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Washington and Lee University

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Ken Ruscio '76

Liberal Arts and the Environment

W&L President Ken Ruscio '76 thinks one of the challenges facing the liberal arts today is helping students understand the connection between their education and the world around them. If the goal is to educate them for lives of consequence, they also need to see how their education provides insight into the key problems facing their generation.

“While sustainability is for me a personal commitment, so too is the mission of the liberal arts,” said Ruscio. “I don’t know how to confront the problems of the environment without the intellectual breadth of a liberal arts education. It is not simply that it requires a knowledge of politics, economics, science, literature and philosophy; it also requires an understanding of how all those areas of knowledge come together and are interwoven in a single problem.”

In the past two years, Ruscio has taken several steps that signal the importance the University places on bringing together students, faculty, administrators and staff to reduce W&L’s carbon footprint. In early 2007, he signed the Presidents Climate Commitment and the Talloires Declaration (see sidebars). “We must align our own institutional practices with what we preach to our students about their duties as responsible citizens and their obligations to future generations,” said Ruscio.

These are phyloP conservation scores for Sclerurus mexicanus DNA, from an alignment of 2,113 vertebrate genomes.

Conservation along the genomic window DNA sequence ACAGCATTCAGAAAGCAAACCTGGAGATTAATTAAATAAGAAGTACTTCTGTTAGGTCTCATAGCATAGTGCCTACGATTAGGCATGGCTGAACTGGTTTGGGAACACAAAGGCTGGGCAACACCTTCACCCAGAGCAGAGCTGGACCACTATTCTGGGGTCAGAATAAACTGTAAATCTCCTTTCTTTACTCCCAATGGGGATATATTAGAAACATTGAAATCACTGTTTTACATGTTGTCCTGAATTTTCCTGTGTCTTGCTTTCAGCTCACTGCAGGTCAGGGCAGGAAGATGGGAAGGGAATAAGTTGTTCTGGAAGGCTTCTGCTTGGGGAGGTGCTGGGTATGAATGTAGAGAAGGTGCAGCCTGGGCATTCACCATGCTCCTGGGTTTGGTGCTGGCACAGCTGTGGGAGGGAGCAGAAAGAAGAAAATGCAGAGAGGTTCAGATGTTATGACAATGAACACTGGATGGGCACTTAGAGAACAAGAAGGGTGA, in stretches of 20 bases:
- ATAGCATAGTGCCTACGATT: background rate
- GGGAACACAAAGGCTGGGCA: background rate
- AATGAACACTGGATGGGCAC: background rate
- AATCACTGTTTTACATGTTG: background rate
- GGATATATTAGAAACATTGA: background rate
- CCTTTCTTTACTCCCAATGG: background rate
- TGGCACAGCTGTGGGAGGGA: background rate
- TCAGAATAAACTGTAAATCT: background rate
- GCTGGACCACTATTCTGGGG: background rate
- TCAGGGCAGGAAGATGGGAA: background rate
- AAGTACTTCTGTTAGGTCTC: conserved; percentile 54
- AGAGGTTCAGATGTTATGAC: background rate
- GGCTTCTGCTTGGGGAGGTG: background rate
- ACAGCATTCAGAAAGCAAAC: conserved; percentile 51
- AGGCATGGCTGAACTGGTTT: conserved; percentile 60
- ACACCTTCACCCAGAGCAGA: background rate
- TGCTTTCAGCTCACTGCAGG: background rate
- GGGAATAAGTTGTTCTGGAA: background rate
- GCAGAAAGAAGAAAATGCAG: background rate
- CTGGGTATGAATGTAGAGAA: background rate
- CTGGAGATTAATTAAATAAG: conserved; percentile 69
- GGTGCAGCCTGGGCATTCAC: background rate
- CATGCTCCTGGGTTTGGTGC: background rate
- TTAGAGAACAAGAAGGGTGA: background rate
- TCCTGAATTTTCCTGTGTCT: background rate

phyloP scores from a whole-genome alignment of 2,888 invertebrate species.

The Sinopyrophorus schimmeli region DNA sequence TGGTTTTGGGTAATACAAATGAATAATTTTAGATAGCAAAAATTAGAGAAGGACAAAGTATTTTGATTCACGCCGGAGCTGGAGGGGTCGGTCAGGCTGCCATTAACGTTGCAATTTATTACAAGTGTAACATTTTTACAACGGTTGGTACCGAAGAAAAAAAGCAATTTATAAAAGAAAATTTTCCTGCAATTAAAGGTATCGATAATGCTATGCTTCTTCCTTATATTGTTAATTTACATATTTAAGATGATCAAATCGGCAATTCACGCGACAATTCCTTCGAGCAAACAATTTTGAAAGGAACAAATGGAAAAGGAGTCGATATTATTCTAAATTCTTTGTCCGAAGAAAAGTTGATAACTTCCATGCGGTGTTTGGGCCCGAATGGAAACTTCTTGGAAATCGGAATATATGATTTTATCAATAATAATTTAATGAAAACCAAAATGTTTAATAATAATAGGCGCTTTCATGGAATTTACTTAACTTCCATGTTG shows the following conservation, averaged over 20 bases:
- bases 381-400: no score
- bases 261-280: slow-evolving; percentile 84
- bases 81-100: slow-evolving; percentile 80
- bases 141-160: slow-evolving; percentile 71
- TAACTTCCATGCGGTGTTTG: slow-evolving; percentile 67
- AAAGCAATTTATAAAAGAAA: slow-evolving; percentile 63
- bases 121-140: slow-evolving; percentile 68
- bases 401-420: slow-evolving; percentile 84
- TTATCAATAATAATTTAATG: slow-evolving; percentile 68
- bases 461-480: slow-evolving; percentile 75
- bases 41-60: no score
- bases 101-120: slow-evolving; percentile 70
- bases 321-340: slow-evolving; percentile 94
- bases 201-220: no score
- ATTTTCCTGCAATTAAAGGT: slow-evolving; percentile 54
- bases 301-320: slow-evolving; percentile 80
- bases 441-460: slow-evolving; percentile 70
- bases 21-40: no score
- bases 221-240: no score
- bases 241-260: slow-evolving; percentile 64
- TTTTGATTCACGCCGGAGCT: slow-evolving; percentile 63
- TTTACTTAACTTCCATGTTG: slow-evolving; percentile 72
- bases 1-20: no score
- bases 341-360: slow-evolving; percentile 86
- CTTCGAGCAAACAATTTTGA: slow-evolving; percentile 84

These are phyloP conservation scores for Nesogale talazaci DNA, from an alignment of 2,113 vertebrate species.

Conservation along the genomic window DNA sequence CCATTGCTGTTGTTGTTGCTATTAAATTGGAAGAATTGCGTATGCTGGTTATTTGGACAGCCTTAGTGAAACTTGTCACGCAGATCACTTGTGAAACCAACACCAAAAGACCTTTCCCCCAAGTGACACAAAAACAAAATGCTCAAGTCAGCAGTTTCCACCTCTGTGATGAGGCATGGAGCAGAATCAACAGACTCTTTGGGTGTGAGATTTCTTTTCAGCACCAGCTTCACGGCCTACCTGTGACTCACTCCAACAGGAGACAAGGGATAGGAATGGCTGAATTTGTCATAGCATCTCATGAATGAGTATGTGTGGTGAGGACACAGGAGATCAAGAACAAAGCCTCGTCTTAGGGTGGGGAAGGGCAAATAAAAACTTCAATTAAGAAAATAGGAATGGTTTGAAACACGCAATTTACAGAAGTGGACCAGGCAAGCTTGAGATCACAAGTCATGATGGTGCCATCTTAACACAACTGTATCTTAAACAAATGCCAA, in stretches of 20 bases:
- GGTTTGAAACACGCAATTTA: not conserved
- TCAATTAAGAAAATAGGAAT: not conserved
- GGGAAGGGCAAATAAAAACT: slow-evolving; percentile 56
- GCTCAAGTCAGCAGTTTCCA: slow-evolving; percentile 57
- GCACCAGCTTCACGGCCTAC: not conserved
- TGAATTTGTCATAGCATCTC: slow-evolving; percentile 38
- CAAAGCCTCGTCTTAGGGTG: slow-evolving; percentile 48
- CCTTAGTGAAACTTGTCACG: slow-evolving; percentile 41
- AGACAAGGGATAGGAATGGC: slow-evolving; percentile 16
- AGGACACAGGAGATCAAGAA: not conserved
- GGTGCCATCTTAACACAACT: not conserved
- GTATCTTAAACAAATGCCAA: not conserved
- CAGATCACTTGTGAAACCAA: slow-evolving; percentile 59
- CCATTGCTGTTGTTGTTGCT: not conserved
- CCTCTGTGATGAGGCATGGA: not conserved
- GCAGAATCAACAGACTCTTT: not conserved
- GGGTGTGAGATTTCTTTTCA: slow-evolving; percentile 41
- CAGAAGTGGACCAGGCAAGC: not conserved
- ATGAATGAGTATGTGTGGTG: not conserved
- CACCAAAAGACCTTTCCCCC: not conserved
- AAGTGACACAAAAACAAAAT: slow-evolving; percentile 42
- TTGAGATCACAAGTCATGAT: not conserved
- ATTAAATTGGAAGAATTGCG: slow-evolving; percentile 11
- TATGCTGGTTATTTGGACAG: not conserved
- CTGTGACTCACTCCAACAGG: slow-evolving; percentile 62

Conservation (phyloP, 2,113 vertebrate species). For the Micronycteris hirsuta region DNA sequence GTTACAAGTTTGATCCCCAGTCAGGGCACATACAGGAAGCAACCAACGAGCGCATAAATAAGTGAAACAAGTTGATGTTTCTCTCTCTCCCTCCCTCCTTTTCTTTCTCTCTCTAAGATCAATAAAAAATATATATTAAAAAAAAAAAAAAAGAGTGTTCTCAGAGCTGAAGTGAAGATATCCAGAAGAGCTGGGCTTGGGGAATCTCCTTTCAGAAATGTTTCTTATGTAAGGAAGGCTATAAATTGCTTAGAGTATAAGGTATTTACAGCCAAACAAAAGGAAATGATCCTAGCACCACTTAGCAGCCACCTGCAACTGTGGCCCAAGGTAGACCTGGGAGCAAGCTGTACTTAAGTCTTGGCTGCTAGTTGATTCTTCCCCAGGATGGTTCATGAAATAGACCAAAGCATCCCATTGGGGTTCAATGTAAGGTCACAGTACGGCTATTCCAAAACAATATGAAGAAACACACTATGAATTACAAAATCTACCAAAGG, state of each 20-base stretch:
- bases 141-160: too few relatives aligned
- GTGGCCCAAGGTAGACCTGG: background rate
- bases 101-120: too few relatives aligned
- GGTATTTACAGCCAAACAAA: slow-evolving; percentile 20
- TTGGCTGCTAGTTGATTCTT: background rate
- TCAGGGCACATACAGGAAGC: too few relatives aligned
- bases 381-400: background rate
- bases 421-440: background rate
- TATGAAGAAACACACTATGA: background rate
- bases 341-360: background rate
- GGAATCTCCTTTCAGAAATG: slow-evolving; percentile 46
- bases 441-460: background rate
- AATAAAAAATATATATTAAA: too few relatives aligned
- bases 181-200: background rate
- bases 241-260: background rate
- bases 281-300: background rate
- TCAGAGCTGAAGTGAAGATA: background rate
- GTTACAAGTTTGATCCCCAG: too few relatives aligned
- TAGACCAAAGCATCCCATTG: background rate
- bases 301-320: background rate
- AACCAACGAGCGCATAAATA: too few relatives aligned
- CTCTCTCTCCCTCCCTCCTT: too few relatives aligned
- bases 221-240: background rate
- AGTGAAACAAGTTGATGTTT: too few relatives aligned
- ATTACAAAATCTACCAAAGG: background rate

In September, Ruscio announced six institutional priorities for the 2008-09 academic year, of which sustainability is one (see p. 4). With the formation of the University Sustainability Committee, W&L will look for ways it can do more to reduce its use of energy, minimize its carbon footprint and tread gently on the local environment, all the while tying its commitment to sustainable practices into its educational mission.

“The commitment also derives from living and working in a place such as Rockbridge County, where the connection between the natural world and the character of this community is so close,” said Ruscio. “We sometimes take for granted how the sense of place—the civility of our personal interactions, for example—is, in no small part, a function of the natural setting in which we live, the graceful mountains in the background, Woods Creek and the Maury River, Goshen Pass, Natural Bridge. In a place such as ours, the physical and natural settings intertwine with the social and cultural.”